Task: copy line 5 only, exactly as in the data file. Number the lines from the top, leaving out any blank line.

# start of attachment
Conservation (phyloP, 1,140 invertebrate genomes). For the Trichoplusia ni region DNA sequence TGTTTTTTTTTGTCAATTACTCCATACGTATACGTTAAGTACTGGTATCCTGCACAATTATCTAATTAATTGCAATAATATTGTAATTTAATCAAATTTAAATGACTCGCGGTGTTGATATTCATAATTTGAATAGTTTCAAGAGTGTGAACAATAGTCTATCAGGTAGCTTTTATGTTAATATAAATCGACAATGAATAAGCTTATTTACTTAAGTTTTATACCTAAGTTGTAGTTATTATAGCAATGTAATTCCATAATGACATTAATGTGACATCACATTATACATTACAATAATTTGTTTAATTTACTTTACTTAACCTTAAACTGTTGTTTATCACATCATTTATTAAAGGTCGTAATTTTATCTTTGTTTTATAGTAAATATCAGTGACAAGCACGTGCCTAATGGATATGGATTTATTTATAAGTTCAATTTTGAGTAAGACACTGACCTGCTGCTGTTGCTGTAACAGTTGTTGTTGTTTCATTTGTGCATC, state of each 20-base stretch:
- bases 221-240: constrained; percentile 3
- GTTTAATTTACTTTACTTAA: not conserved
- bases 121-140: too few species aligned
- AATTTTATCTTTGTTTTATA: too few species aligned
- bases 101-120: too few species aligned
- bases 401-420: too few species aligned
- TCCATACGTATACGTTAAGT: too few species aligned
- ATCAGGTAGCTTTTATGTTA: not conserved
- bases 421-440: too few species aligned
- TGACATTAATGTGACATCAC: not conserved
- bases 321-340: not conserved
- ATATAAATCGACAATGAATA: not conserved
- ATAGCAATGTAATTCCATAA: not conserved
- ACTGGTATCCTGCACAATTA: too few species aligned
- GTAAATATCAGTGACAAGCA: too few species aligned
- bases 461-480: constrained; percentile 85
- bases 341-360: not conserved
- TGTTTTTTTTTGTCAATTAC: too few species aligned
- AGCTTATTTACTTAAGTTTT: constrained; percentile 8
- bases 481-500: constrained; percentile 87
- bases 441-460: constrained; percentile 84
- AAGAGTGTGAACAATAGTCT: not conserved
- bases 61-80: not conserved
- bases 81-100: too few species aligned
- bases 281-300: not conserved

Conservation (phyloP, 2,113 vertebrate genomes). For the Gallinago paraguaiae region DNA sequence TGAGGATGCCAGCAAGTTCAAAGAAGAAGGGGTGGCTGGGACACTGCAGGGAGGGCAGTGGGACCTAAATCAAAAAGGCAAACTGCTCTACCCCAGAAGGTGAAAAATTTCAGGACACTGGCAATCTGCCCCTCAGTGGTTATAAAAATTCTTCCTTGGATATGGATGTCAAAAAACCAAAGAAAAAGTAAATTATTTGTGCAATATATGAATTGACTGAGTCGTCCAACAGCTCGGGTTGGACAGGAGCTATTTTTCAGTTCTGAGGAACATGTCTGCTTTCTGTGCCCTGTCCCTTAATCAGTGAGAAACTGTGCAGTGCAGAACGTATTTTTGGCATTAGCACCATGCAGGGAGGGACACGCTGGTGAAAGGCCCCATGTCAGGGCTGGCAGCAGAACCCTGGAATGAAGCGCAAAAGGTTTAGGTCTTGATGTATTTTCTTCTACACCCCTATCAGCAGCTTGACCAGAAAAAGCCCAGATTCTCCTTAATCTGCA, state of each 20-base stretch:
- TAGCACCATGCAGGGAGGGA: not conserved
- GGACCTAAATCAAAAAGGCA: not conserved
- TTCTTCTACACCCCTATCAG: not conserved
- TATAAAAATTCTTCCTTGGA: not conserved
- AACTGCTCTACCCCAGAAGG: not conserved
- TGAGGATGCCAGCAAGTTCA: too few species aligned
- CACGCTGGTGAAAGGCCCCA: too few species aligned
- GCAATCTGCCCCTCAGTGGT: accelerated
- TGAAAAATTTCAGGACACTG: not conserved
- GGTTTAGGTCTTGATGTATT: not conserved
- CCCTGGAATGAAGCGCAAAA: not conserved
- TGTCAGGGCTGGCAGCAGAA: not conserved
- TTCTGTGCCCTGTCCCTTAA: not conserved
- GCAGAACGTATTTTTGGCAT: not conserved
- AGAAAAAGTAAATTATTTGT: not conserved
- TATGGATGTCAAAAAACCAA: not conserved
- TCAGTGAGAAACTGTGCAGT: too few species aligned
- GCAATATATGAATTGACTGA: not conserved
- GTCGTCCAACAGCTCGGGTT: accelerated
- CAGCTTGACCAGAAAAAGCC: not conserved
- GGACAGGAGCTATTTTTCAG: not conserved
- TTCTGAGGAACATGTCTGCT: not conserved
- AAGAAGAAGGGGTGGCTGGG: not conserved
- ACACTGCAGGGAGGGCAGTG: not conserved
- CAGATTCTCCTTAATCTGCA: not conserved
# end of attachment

- AATTTTATCTTTGTTTTATA: too few species aligned